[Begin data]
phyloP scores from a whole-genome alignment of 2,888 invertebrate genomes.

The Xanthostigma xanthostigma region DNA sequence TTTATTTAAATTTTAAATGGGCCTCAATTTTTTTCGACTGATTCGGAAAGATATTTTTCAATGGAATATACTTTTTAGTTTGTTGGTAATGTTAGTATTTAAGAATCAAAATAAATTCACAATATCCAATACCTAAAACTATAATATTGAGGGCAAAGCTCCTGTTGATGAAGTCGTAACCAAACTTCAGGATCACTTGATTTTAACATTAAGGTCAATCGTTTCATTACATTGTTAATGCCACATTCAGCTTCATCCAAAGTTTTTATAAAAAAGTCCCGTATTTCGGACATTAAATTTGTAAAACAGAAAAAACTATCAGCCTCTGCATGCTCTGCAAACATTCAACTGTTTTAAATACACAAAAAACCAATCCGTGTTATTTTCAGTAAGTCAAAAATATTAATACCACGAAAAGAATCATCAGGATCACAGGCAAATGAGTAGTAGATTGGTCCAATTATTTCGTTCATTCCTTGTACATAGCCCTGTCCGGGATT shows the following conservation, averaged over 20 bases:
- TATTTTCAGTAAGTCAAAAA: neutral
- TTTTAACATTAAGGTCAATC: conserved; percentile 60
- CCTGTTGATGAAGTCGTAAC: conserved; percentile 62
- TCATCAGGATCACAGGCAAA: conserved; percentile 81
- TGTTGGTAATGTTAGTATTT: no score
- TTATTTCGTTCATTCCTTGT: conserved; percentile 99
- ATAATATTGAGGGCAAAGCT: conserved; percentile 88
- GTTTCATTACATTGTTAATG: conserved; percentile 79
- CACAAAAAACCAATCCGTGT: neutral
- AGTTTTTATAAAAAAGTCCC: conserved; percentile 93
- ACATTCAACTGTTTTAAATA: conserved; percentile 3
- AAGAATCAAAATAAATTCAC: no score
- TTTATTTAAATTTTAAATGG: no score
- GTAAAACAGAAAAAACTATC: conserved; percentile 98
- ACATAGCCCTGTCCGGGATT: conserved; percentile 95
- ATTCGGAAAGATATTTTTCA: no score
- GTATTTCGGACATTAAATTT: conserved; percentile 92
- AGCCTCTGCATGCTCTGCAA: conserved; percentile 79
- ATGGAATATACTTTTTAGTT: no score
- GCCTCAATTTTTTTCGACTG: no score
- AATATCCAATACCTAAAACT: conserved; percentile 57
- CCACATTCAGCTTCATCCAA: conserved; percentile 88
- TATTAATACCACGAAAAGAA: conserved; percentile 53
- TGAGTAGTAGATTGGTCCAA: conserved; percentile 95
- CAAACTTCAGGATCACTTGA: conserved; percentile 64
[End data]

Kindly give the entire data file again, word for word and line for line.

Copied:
phyloP scores from a whole-genome alignment of 2,888 invertebrate genomes.

The Xanthostigma xanthostigma region DNA sequence TTTATTTAAATTTTAAATGGGCCTCAATTTTTTTCGACTGATTCGGAAAGATATTTTTCAATGGAATATACTTTTTAGTTTGTTGGTAATGTTAGTATTTAAGAATCAAAATAAATTCACAATATCCAATACCTAAAACTATAATATTGAGGGCAAAGCTCCTGTTGATGAAGTCGTAACCAAACTTCAGGATCACTTGATTTTAACATTAAGGTCAATCGTTTCATTACATTGTTAATGCCACATTCAGCTTCATCCAAAGTTTTTATAAAAAAGTCCCGTATTTCGGACATTAAATTTGTAAAACAGAAAAAACTATCAGCCTCTGCATGCTCTGCAAACATTCAACTGTTTTAAATACACAAAAAACCAATCCGTGTTATTTTCAGTAAGTCAAAAATATTAATACCACGAAAAGAATCATCAGGATCACAGGCAAATGAGTAGTAGATTGGTCCAATTATTTCGTTCATTCCTTGTACATAGCCCTGTCCGGGATT shows the following conservation, averaged over 20 bases:
- TATTTTCAGTAAGTCAAAAA: neutral
- TTTTAACATTAAGGTCAATC: conserved; percentile 60
- CCTGTTGATGAAGTCGTAAC: conserved; percentile 62
- TCATCAGGATCACAGGCAAA: conserved; percentile 81
- TGTTGGTAATGTTAGTATTT: no score
- TTATTTCGTTCATTCCTTGT: conserved; percentile 99
- ATAATATTGAGGGCAAAGCT: conserved; percentile 88
- GTTTCATTACATTGTTAATG: conserved; percentile 79
- CACAAAAAACCAATCCGTGT: neutral
- AGTTTTTATAAAAAAGTCCC: conserved; percentile 93
- ACATTCAACTGTTTTAAATA: conserved; percentile 3
- AAGAATCAAAATAAATTCAC: no score
- TTTATTTAAATTTTAAATGG: no score
- GTAAAACAGAAAAAACTATC: conserved; percentile 98
- ACATAGCCCTGTCCGGGATT: conserved; percentile 95
- ATTCGGAAAGATATTTTTCA: no score
- GTATTTCGGACATTAAATTT: conserved; percentile 92
- AGCCTCTGCATGCTCTGCAA: conserved; percentile 79
- ATGGAATATACTTTTTAGTT: no score
- GCCTCAATTTTTTTCGACTG: no score
- AATATCCAATACCTAAAACT: conserved; percentile 57
- CCACATTCAGCTTCATCCAA: conserved; percentile 88
- TATTAATACCACGAAAAGAA: conserved; percentile 53
- TGAGTAGTAGATTGGTCCAA: conserved; percentile 95
- CAAACTTCAGGATCACTTGA: conserved; percentile 64